This research project investigates the narratives of service providers who deal with victims and perpetrators of domestic abuse.
The project has been co-designed by Dr Rebecca Shaw (Principal Investigator) and four service providers from West Yorkshire. These organisations have articulated the need for understanding frontline workers’ perspectives in order to improve future policy and practice.
The study will work with service providers to identify biases and misperceptions in narratives of domestic abuse, for example, characterisations of victims and perpetrators and how these are communicated.
By using narrative methodology, the project team hope to better understand the stories of these front-line workers, and work in collaboration with partners to create solutions that might change the dominant narrative and shape how agencies can prevent future harm and vulnerability.
Despite the introduction of the Domestic Abuse Act in 2021, which aimed to raise awareness of domestic abuse and improve the effectiveness of the justice system, domestic abuse remains an inherently difficult problem to tackle.
Evidence from the Crime Survey for England and Wales in March 2020 showed that women aged 16-19 were significantly more likely to be victims of domestic abuse in the last year than women aged 25 and over. The 2022 Child of the North Report has also recommended that the UK government should reinvest in domestic abuse services. While these problems have been exacerbated by the Covid-19 pandemic, academic research on domestic abuse responses and service provision in the UK demonstrates this is a long-standing societal problem.
This research project aims to offer a new contribution to current research by adopting a narratological methodology that explores and scrutinises the stories of service providers, and how they relate to the dominant narrative on domestic abuse.
This project has three overarching aims:
- To use a new, ground-breaking application of narrative methodology for investigating service providers’ experiences with victims and perpetrators.
- To assess current practitioners’ perceptions of the dominant narratives of domestic abuse and identify what kinds of narratives persist in preventing change.
- To identify gaps in understanding how the system responds to the needs of both perpetrators and victims, and potential strategies for practical change of the narrative of domestic abuse.
Ultimately, the project aims to better understand and contribute to changing the dominant narratives around domestic abuse.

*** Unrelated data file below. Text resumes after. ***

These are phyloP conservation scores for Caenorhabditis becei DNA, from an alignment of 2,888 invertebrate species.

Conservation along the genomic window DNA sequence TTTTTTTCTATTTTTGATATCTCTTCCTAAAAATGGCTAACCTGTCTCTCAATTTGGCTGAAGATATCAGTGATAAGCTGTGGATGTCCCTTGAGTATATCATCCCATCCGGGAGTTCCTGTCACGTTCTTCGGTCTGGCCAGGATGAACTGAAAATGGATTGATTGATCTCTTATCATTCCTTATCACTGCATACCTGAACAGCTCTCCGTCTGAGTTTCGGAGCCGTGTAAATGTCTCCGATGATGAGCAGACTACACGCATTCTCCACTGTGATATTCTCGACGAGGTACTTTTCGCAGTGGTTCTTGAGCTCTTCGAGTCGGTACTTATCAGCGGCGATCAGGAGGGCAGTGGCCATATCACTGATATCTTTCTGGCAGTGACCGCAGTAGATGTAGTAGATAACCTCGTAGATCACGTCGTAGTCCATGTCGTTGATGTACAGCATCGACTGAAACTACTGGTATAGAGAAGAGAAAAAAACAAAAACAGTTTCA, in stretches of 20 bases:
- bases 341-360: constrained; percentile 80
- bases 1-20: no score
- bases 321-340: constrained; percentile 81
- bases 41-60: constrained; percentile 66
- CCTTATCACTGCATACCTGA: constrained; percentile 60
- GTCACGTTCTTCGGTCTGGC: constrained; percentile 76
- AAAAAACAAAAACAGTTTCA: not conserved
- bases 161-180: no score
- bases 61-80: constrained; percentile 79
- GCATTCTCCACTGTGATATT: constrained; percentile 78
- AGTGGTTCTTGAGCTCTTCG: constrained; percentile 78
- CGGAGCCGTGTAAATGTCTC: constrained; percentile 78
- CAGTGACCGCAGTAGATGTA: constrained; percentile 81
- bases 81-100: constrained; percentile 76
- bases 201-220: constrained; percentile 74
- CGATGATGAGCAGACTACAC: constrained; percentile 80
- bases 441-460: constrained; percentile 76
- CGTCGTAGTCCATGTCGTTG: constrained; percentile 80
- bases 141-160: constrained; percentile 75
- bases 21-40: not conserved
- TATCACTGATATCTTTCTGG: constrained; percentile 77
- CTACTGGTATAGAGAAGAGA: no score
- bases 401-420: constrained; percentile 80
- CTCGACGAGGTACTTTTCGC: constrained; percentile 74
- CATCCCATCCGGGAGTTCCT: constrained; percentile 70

Narratives are incredibly important when it comes to harm and vulnerability. They can inspire and motivate harmful action; they are used to makes sense of harm and vulnerability; and they are used in the process of surviving harm. Narrative analysis is therefore an essential methodological tool. Adopting a narrative framework in the context of victims and perpetrators of domestic abuse can help inform critical scholarly debate and lead to new thinking in law and policy.
The project team will conduct a series of interviews with participants from each of the four partner organisations: a semi-structured group interview and an individual narrative interview. They will then use a thematic and structural narrative analysis to examine the narratives practices that play out among these stories. By doing this, they can see the effect of these stories on the characterisation of victims and perpetrators of domestic abuse; and assess frontline workers’ perspectives on the biases and misperceptions of domestic abuse.
Phase 1: Literature Review
The project will begin with a comprehensive literature review carried out with the project Research Officer. This will involve a search for academic, grey, journalistic and practice-based literature on narrative, domestic abuse and policy. The review will help inform the project’s methodology and further work.
Phase 2: Data Collection
The project team will conduct interviews to get first-hand insights into the lived experiences of frontline workers. This will allow the team to examine the narratives that dominate domestic abuse discourse and to obtain views about the system’s response to and prevention of domestic abuse. Each of the four service providers have agreed to provide six frontline workers as study participants, with a total number of 24 individual interviews to be carried out.
The fieldwork will be carried out in two stages. First, the Principal Investigator will conduct informal group meetings with the study participants from each service provider respectively. The second stage will involve conducting narrative interviews with each participant individually.
Phase 3: Data Analysis and Production of Final Outputs
Once all data has been gathered and processed, the team will create and implement an analytical strategy. The methodology will explore the themes and structures of these narratives, drawing on approaches from social sciences and linguistics, with equal focus placed on content and form. Transcripts will be sifted and sorted twice to facilitate these twin approaches. The thematic approach will focus on the content of the story. The second approach, a structural analysis, emphasises the form of a story, namely how a story is organised and its constituent parts.